exosolar planets (exoplanet)
Planets orbiting stars other than our Sun. To date only one has most likely been directly imaged; most have been detected by their gravitational effect on their star causing a periodic shift in the spectral lines of the star. A few planets have also been detected by their transiting actross the face of a star.
F spectral class
Stars with a 6,00 - 7,500 K effective temperature and a white-yellow colour. Spectral characteristics are weak Ca+ lines and medium H Balmer features. Examples include Procyon (F5 IV), the supergiant Canopus (F0 Ib) and the main sequence star π3 Orionis.
galactic cluster
Another term for open cluster as they are typically located in the arms of spiral galaxies where there is abundant dust and gas essential for star formation.
An Italian astronomer and scientist (1564 - 1642) who first systematically used a telescope to study celestial objects and publish his findings. His observations helped consolidate the Copernican concept of a heliocentric model. He also made valuable contributions to the phsyics of motion.
A huge collection of stars – often many thousands of millions – and associated dust and gas. Galaxies are separated from each other by enormous stretches of empty space. They may be spiral in shape (like a Catherine-wheel), elliptical (like a football), or irregular. The galaxy we live in is referred to as the Galaxy (or sometimes, the Milky Way Galaxy): it is a spiral galaxy, about a hundred thousand light-years in diameter.
Gemini Observatories
Two 8.1m optical/near-infrared telescopes, one on Mauna Kea in Hawaii in the northern hemisphere, the other in Cerro Panchon in Chile, in the southern hemisphere. Australia is a partner in the seven nation international consortium that owns and operates the telescopes.
globular cluster
Gravitationally-bound spherical clusters of densely-packed stars, normal found in the halo of galaxies. Globular clusters contain thousands of stars, maybe up to a million. Globular clusters contain old, highly-evolved Population II stars that have low metallicities. A prominent southern hemisphere example is 47 Tucane.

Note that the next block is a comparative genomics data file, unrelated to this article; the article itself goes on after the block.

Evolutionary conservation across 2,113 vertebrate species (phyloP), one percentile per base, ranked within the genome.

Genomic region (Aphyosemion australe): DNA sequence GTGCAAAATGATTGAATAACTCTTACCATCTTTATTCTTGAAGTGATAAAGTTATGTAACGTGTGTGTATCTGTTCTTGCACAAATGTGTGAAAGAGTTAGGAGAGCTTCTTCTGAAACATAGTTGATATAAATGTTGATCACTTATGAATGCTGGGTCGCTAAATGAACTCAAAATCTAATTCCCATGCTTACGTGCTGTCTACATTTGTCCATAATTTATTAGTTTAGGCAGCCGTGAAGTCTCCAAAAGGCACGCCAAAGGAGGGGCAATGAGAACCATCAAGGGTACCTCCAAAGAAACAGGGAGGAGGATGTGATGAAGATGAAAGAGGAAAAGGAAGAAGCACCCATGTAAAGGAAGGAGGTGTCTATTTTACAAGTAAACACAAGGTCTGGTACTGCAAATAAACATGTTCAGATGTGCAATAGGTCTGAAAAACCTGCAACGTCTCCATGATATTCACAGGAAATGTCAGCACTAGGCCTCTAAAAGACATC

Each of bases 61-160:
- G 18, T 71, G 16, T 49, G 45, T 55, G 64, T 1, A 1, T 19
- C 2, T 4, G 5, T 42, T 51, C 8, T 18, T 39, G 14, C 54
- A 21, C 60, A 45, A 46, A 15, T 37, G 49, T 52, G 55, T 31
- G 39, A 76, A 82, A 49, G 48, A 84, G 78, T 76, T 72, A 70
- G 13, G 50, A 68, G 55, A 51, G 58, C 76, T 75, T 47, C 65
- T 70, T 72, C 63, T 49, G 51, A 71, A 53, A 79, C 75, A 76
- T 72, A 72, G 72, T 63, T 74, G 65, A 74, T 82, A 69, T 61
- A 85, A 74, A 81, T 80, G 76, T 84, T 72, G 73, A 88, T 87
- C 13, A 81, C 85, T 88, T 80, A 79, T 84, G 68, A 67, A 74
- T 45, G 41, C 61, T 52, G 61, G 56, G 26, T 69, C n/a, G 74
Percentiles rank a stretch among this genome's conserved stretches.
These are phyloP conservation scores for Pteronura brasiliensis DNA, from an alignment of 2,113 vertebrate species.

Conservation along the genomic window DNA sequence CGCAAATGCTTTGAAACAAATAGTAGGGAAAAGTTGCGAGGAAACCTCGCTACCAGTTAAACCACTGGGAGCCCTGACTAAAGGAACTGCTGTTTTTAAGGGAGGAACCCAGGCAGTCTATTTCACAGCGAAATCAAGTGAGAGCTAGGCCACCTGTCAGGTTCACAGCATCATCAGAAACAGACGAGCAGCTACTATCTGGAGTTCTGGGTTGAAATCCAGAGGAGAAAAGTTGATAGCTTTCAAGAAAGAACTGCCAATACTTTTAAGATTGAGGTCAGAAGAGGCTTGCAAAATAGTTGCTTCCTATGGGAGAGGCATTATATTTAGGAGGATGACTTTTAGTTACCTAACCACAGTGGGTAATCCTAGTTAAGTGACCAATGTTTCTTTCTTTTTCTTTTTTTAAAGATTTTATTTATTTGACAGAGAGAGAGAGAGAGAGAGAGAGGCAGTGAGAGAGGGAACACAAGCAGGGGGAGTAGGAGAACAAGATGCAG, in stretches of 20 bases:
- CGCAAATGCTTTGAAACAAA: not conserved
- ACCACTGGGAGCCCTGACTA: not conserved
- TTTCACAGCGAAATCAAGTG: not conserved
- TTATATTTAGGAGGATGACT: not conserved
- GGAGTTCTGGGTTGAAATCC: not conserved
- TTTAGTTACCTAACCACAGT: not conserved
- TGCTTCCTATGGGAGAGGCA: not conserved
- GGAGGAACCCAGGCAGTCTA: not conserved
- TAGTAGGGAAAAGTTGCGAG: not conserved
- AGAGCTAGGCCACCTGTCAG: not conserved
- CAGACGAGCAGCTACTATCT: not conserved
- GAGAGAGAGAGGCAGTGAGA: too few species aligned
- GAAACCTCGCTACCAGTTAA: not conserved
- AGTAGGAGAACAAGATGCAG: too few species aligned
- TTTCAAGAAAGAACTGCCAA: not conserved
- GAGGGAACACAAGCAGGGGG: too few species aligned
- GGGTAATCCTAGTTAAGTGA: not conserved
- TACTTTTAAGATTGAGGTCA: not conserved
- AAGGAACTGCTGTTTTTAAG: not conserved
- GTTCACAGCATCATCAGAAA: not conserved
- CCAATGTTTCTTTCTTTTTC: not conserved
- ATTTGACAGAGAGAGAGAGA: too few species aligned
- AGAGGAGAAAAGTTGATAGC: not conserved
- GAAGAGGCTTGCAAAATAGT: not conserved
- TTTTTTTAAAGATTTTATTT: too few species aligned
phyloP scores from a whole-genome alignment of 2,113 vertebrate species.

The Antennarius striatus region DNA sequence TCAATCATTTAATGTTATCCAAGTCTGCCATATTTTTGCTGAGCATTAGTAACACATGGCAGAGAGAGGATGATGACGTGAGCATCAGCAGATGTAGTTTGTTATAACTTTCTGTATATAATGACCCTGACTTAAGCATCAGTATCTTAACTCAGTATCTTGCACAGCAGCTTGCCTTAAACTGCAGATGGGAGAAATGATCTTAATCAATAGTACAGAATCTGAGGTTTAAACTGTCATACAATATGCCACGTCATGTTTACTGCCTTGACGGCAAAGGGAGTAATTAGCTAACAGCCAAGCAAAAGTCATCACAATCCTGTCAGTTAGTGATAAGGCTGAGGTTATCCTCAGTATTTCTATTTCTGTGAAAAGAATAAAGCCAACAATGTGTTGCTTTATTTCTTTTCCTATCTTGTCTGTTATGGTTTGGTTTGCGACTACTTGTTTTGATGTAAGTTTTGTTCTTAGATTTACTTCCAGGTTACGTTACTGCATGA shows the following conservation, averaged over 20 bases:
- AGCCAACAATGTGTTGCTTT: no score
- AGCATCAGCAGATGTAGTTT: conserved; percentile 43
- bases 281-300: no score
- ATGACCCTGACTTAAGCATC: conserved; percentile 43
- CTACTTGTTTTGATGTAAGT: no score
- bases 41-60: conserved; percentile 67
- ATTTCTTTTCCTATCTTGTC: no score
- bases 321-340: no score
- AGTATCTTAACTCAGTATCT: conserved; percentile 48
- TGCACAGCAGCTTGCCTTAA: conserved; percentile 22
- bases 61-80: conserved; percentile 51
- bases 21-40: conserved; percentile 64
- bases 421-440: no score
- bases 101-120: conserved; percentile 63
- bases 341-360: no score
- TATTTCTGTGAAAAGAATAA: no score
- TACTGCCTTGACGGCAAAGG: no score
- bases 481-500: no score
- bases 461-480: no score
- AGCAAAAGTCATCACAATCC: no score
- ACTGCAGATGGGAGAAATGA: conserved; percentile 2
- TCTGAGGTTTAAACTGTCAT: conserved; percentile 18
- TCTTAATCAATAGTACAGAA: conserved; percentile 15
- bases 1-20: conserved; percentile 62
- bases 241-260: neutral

helium flash
The sudden onset of helium core fusion (or "burning") in post-main sequence stars is called the helium flash. It occurs in stars with mass less than about 2-3 solar masses once post-main sequence hydrogen shell burning has dumped sufficient helium nuclei into the core, heating it up to about 100 million K. Once the temperature is hot enough for helium fusion in one part of the core, the reaction quickly spreads throughout it due to the behaviour of the electron degenerate gas, the whole process taking minutes or hours.
Hertzsprung – Russell (HR) diagram
An extremely useful diagram that plots luminosity (or Absolute magnitude) on the vertical axis and spectral class, colour, colour index or effective temperature along the horizontal axis. It shows that stars fall into several main groups including the main sequence, giants, supergiants and white dwarfs. Comparing stars on the diagram allows u to infer their properties and better understand their evolutionary path.
Hubble Space Telescope (HST)
An Earth-orbiting optical, ultraviolet and near infrared space telescope with a 2.4 m primary mirror. Launched in 1990 it continues to produce stunning images and observations although its future is in doubt.
Hubble’s Law
The relationship discovered by Edwin Hubble in the 1920s that shows a linear relationship bewteen the reshift of an non-local galaxy and its recessional velocity. This means that the more distant a galaxy is from us, the faster it is moving away from us . This was a key piece of evidence suggesting an expanding Universe and supporting a Big Bang model.
The most abundant element in the Universe, its most common isotope has a single electron orbiting a proton.. Atomic hydrogen formed from the decoupling of electrons about 300,000 years after the Big Bang. It is the prime fuel for nucleosynthesis in stars. Its fusion into helium is the source of energy for main sequence stars such as our Sun.
hydrogen burning
The fusion of hydrogen (protons) to helium in the core or shells of stars. Main sequence stars fuse hydrogen through the proton-proton chain or the CNO cycle. It is a nuclear reaction and not 'burning' or combustion with oxygen. a chemical reaction.
Instability strip
A region on the HR Diagram occupied by pulsating variable stars such as Cepheids.